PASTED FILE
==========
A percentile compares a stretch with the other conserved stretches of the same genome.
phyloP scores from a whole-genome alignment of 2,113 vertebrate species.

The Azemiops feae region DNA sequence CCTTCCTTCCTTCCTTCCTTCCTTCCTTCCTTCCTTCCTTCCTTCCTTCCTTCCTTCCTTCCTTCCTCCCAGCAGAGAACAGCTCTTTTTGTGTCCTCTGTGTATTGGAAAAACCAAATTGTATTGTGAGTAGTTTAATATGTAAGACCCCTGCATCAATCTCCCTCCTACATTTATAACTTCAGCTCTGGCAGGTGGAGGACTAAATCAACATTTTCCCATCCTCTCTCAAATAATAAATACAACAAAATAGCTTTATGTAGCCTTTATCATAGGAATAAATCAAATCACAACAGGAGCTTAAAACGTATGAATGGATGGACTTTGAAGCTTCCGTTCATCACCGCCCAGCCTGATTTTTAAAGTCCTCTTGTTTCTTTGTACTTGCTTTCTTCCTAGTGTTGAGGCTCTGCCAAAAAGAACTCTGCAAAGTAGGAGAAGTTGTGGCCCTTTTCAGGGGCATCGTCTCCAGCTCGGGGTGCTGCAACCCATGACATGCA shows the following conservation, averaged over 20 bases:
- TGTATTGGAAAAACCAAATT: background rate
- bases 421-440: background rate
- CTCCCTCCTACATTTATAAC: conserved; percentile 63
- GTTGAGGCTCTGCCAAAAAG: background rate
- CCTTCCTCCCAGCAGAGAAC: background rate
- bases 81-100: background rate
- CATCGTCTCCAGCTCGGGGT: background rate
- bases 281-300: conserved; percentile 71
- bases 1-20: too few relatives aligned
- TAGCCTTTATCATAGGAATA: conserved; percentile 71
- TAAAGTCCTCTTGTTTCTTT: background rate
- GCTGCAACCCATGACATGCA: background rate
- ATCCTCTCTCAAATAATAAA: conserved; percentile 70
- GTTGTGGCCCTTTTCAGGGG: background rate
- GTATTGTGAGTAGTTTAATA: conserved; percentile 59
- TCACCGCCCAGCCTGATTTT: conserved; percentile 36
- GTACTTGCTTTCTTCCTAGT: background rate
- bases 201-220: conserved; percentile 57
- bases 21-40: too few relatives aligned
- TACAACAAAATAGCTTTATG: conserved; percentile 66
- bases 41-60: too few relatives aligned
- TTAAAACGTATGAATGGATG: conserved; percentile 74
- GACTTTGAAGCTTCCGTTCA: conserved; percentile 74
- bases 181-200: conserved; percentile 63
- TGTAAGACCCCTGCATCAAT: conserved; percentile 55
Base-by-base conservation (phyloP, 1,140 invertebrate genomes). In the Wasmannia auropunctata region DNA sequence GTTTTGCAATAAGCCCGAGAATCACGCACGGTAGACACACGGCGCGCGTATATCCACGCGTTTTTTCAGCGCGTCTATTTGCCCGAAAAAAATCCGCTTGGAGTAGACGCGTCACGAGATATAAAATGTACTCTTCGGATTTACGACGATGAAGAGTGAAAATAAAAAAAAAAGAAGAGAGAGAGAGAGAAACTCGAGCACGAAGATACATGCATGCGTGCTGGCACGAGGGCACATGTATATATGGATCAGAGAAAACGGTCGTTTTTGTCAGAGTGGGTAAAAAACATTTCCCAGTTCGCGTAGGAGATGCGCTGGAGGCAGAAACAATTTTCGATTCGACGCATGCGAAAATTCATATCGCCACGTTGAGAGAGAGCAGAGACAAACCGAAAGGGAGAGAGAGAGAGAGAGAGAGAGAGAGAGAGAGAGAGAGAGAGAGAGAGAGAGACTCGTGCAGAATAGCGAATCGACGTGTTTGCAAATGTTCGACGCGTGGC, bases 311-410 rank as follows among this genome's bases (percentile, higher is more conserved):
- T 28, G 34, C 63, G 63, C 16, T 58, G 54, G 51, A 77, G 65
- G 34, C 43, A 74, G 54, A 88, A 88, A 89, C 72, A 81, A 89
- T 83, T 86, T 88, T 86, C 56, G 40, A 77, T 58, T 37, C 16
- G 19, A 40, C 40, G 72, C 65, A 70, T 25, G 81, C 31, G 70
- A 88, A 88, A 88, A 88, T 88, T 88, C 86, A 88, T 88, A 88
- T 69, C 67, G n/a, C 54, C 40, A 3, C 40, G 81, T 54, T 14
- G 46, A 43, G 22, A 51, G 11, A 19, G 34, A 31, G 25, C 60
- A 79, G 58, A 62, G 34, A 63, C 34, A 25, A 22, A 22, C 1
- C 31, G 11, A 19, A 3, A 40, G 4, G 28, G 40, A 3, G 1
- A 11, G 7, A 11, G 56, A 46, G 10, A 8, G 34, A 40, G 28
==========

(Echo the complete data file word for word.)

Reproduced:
A percentile compares a stretch with the other conserved stretches of the same genome.
phyloP scores from a whole-genome alignment of 2,113 vertebrate species.

The Azemiops feae region DNA sequence CCTTCCTTCCTTCCTTCCTTCCTTCCTTCCTTCCTTCCTTCCTTCCTTCCTTCCTTCCTTCCTTCCTCCCAGCAGAGAACAGCTCTTTTTGTGTCCTCTGTGTATTGGAAAAACCAAATTGTATTGTGAGTAGTTTAATATGTAAGACCCCTGCATCAATCTCCCTCCTACATTTATAACTTCAGCTCTGGCAGGTGGAGGACTAAATCAACATTTTCCCATCCTCTCTCAAATAATAAATACAACAAAATAGCTTTATGTAGCCTTTATCATAGGAATAAATCAAATCACAACAGGAGCTTAAAACGTATGAATGGATGGACTTTGAAGCTTCCGTTCATCACCGCCCAGCCTGATTTTTAAAGTCCTCTTGTTTCTTTGTACTTGCTTTCTTCCTAGTGTTGAGGCTCTGCCAAAAAGAACTCTGCAAAGTAGGAGAAGTTGTGGCCCTTTTCAGGGGCATCGTCTCCAGCTCGGGGTGCTGCAACCCATGACATGCA shows the following conservation, averaged over 20 bases:
- TGTATTGGAAAAACCAAATT: background rate
- bases 421-440: background rate
- CTCCCTCCTACATTTATAAC: conserved; percentile 63
- GTTGAGGCTCTGCCAAAAAG: background rate
- CCTTCCTCCCAGCAGAGAAC: background rate
- bases 81-100: background rate
- CATCGTCTCCAGCTCGGGGT: background rate
- bases 281-300: conserved; percentile 71
- bases 1-20: too few relatives aligned
- TAGCCTTTATCATAGGAATA: conserved; percentile 71
- TAAAGTCCTCTTGTTTCTTT: background rate
- GCTGCAACCCATGACATGCA: background rate
- ATCCTCTCTCAAATAATAAA: conserved; percentile 70
- GTTGTGGCCCTTTTCAGGGG: background rate
- GTATTGTGAGTAGTTTAATA: conserved; percentile 59
- TCACCGCCCAGCCTGATTTT: conserved; percentile 36
- GTACTTGCTTTCTTCCTAGT: background rate
- bases 201-220: conserved; percentile 57
- bases 21-40: too few relatives aligned
- TACAACAAAATAGCTTTATG: conserved; percentile 66
- bases 41-60: too few relatives aligned
- TTAAAACGTATGAATGGATG: conserved; percentile 74
- GACTTTGAAGCTTCCGTTCA: conserved; percentile 74
- bases 181-200: conserved; percentile 63
- TGTAAGACCCCTGCATCAAT: conserved; percentile 55
Base-by-base conservation (phyloP, 1,140 invertebrate genomes). In the Wasmannia auropunctata region DNA sequence GTTTTGCAATAAGCCCGAGAATCACGCACGGTAGACACACGGCGCGCGTATATCCACGCGTTTTTTCAGCGCGTCTATTTGCCCGAAAAAAATCCGCTTGGAGTAGACGCGTCACGAGATATAAAATGTACTCTTCGGATTTACGACGATGAAGAGTGAAAATAAAAAAAAAAGAAGAGAGAGAGAGAGAAACTCGAGCACGAAGATACATGCATGCGTGCTGGCACGAGGGCACATGTATATATGGATCAGAGAAAACGGTCGTTTTTGTCAGAGTGGGTAAAAAACATTTCCCAGTTCGCGTAGGAGATGCGCTGGAGGCAGAAACAATTTTCGATTCGACGCATGCGAAAATTCATATCGCCACGTTGAGAGAGAGCAGAGACAAACCGAAAGGGAGAGAGAGAGAGAGAGAGAGAGAGAGAGAGAGAGAGAGAGAGAGAGAGAGAGACTCGTGCAGAATAGCGAATCGACGTGTTTGCAAATGTTCGACGCGTGGC, bases 311-410 rank as follows among this genome's bases (percentile, higher is more conserved):
- T 28, G 34, C 63, G 63, C 16, T 58, G 54, G 51, A 77, G 65
- G 34, C 43, A 74, G 54, A 88, A 88, A 89, C 72, A 81, A 89
- T 83, T 86, T 88, T 86, C 56, G 40, A 77, T 58, T 37, C 16
- G 19, A 40, C 40, G 72, C 65, A 70, T 25, G 81, C 31, G 70
- A 88, A 88, A 88, A 88, T 88, T 88, C 86, A 88, T 88, A 88
- T 69, C 67, G n/a, C 54, C 40, A 3, C 40, G 81, T 54, T 14
- G 46, A 43, G 22, A 51, G 11, A 19, G 34, A 31, G 25, C 60
- A 79, G 58, A 62, G 34, A 63, C 34, A 25, A 22, A 22, C 1
- C 31, G 11, A 19, A 3, A 40, G 4, G 28, G 40, A 3, G 1
- A 11, G 7, A 11, G 56, A 46, G 10, A 8, G 34, A 40, G 28